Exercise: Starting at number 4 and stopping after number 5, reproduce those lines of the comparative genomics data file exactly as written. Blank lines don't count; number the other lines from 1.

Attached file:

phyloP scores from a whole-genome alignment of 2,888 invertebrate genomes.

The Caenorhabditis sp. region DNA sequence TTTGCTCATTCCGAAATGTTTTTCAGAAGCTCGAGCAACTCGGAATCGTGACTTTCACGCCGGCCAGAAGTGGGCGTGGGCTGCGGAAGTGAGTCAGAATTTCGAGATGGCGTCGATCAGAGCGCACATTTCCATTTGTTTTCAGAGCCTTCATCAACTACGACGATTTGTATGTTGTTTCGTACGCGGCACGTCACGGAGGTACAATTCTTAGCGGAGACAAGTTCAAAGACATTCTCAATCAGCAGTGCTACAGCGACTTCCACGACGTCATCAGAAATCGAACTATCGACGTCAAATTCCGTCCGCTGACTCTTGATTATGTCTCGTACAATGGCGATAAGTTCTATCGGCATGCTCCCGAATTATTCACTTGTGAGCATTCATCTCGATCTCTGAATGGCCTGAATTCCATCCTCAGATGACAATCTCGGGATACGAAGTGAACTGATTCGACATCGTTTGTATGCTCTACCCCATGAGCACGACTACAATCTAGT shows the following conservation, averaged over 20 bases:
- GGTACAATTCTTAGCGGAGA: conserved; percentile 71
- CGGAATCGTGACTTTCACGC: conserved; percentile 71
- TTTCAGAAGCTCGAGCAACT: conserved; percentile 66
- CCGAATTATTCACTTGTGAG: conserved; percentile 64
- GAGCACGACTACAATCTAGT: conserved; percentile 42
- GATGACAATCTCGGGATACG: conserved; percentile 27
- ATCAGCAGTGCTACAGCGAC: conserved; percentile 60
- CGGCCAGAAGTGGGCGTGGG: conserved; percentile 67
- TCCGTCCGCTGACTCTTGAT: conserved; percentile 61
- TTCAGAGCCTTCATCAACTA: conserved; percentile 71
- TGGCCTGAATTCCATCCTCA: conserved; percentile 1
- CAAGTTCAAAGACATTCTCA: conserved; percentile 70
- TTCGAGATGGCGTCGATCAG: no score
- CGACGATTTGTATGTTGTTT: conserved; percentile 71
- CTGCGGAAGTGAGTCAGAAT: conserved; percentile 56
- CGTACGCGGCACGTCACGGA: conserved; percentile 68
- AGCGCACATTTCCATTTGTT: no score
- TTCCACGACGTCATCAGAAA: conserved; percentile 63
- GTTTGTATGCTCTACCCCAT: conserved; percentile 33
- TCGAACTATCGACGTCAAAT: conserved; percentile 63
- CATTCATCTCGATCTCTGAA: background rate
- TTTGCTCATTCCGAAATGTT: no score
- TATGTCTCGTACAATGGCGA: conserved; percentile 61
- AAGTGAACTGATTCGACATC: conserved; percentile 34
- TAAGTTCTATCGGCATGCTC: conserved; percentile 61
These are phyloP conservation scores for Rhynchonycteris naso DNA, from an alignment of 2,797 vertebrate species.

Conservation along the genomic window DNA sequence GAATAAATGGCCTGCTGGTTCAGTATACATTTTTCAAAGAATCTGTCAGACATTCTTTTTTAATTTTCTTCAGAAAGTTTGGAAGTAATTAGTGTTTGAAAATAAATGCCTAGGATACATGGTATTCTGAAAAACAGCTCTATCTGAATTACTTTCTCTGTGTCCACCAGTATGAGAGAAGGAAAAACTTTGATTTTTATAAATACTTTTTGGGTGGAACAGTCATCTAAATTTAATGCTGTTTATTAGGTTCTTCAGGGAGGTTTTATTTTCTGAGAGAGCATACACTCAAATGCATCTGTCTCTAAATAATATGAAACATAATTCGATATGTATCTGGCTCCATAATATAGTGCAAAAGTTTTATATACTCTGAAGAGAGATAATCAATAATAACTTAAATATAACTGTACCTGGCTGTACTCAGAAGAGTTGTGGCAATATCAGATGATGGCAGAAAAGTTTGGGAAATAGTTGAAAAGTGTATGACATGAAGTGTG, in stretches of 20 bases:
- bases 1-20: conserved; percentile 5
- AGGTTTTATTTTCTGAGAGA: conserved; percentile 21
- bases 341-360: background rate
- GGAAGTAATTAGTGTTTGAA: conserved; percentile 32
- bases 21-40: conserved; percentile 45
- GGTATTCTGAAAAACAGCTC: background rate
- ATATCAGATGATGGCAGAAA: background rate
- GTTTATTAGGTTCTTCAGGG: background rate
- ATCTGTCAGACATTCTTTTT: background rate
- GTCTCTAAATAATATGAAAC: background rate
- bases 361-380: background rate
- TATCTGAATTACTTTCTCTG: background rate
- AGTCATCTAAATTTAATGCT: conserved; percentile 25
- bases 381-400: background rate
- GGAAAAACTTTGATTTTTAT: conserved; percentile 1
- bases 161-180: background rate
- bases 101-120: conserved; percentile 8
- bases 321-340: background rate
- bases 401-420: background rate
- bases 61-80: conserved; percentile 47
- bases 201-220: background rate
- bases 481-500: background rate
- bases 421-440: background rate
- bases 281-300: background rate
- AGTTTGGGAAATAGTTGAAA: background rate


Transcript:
- CGGAATCGTGACTTTCACGC: conserved; percentile 71
- TTTCAGAAGCTCGAGCAACT: conserved; percentile 66